Mark Frost’s The Greatest Game Ever Played, winner of the USGA annual book award, tells the story of Francis Ouimet’s upset victory over Ted Ray and Harry Vardon at the Country Club in 1913.
What makes Greatest Game one of the most popular golf books of the last 25 years is the winning combination of a great underlying story combined with the mastery of a great storyteller. At 475 pages the book would seem daunting, however it reads quickly and lightly. Although a work of non-fiction, the book reads like a novel because Frost employees first person dialogue like an author would in a work of fiction, although the dialogue is for the most part all real.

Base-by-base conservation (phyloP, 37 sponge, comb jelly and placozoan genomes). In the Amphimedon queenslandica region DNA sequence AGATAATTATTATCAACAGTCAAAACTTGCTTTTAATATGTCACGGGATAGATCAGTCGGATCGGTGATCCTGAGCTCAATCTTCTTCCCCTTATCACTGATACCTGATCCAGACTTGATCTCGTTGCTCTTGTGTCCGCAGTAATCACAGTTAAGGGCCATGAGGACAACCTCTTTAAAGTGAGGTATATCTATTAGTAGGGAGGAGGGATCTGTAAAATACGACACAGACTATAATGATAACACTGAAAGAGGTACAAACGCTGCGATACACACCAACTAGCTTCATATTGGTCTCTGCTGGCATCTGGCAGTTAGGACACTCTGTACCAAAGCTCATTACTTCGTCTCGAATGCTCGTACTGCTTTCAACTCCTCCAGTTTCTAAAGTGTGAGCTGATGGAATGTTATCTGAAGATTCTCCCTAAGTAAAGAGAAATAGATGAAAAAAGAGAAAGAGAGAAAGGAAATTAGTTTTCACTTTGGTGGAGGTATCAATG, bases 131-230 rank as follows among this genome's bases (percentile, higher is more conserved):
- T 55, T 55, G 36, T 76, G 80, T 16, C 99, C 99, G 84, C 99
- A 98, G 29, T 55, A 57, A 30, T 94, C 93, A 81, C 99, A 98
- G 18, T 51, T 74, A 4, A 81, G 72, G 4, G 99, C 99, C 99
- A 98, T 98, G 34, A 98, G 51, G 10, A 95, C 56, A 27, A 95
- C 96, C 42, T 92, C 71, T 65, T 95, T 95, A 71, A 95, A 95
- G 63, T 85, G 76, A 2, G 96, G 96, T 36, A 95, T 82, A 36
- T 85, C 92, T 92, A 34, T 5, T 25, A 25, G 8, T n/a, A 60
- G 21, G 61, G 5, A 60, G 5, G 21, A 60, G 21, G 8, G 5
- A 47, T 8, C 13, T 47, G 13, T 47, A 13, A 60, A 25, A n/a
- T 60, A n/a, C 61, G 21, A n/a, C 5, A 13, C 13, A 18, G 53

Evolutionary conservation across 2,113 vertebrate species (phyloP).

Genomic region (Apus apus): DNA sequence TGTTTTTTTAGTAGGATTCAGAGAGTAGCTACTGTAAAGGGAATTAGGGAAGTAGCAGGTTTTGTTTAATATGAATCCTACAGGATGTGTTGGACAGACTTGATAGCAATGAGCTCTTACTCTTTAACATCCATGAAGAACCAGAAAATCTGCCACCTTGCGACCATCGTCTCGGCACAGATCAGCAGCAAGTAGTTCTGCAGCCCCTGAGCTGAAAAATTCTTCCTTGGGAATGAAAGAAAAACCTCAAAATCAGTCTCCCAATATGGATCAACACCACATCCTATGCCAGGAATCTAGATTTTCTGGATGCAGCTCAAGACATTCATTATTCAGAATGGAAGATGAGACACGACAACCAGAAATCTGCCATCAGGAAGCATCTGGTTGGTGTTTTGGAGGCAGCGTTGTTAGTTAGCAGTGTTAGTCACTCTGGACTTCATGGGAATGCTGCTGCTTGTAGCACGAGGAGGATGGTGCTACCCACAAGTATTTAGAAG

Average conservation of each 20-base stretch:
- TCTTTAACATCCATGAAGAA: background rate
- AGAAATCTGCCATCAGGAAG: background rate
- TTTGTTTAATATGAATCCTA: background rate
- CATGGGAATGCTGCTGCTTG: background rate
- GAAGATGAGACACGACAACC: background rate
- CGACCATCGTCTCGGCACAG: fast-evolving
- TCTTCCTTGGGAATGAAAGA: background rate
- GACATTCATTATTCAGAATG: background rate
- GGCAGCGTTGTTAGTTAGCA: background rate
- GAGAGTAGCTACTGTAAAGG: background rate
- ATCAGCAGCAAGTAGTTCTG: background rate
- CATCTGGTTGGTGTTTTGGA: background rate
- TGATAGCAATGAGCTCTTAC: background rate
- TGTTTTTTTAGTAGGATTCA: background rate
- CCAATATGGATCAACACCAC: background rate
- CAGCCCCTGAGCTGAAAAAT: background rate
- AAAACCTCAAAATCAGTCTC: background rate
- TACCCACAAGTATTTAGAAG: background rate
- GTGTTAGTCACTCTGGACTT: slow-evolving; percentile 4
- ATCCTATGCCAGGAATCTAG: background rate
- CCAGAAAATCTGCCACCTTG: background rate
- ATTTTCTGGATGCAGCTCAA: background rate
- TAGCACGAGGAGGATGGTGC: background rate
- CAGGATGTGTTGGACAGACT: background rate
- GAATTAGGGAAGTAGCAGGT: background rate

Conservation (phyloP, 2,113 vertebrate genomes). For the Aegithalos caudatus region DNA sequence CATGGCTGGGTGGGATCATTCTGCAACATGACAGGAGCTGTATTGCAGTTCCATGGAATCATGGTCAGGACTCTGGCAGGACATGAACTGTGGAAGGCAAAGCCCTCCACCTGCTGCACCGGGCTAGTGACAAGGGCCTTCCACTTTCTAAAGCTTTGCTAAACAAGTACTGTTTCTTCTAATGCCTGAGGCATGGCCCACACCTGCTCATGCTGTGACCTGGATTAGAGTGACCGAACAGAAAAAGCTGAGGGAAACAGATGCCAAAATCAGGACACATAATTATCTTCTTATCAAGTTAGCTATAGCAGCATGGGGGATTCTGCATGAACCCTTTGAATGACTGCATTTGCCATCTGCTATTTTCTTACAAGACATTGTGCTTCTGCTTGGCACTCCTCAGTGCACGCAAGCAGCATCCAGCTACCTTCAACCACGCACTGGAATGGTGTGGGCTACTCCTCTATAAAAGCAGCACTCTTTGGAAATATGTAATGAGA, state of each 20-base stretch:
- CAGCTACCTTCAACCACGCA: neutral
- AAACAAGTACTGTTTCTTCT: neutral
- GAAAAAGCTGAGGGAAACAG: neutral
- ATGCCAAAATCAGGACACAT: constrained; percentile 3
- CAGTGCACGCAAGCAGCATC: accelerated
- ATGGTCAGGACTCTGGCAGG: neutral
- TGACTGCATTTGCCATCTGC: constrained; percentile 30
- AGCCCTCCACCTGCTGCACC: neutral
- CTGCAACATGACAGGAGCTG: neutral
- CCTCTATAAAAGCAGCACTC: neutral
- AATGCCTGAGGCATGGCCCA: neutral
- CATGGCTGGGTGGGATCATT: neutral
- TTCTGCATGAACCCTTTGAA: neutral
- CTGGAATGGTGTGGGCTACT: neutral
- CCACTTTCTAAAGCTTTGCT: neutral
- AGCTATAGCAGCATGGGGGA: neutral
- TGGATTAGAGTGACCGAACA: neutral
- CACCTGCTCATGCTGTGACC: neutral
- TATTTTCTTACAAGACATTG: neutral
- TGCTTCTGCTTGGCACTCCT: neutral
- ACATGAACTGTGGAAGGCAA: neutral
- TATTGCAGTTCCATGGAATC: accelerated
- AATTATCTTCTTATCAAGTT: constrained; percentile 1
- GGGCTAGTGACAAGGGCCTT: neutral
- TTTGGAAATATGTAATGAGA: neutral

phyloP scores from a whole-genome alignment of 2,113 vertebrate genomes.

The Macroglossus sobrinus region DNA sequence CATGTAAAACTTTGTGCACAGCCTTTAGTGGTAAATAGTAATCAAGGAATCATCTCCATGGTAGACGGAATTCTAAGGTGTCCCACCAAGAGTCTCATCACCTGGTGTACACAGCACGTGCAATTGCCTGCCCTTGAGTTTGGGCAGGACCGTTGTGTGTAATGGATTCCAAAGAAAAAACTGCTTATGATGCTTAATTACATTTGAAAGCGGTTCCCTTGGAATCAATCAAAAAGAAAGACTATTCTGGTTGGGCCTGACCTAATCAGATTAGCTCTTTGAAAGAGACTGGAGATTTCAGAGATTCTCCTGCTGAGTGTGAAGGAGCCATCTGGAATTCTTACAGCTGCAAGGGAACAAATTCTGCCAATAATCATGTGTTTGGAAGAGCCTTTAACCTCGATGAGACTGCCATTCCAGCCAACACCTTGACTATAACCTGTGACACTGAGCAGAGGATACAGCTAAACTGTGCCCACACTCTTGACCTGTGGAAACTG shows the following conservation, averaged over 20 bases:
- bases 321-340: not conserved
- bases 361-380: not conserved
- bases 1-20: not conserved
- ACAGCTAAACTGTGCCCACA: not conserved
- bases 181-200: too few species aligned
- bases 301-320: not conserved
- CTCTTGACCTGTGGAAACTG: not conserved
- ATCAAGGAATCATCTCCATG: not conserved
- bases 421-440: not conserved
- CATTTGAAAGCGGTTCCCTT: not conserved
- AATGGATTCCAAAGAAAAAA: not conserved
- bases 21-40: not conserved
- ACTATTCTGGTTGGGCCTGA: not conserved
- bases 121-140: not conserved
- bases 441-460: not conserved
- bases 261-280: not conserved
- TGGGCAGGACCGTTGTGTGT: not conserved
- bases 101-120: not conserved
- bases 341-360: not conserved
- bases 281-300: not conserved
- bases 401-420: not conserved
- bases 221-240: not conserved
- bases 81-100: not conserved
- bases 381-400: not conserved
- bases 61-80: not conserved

Frost also does a very good job of putting the reader into the historical context of the early part of the twentieth century. Harry Vardon was probably the best known player of his era and Ouimet was a twenty-year-old amateur at the time who played with only ten clubs in his bag and with a ten-year-old caddie. The story also has a class element to it in that the Country Club was one of the most upper-crust places to play the game and Ouimet was from a working class family who frowned upon his playing the game.
The book would make an ideal gift for someone new to the game and for wily veterans as well.
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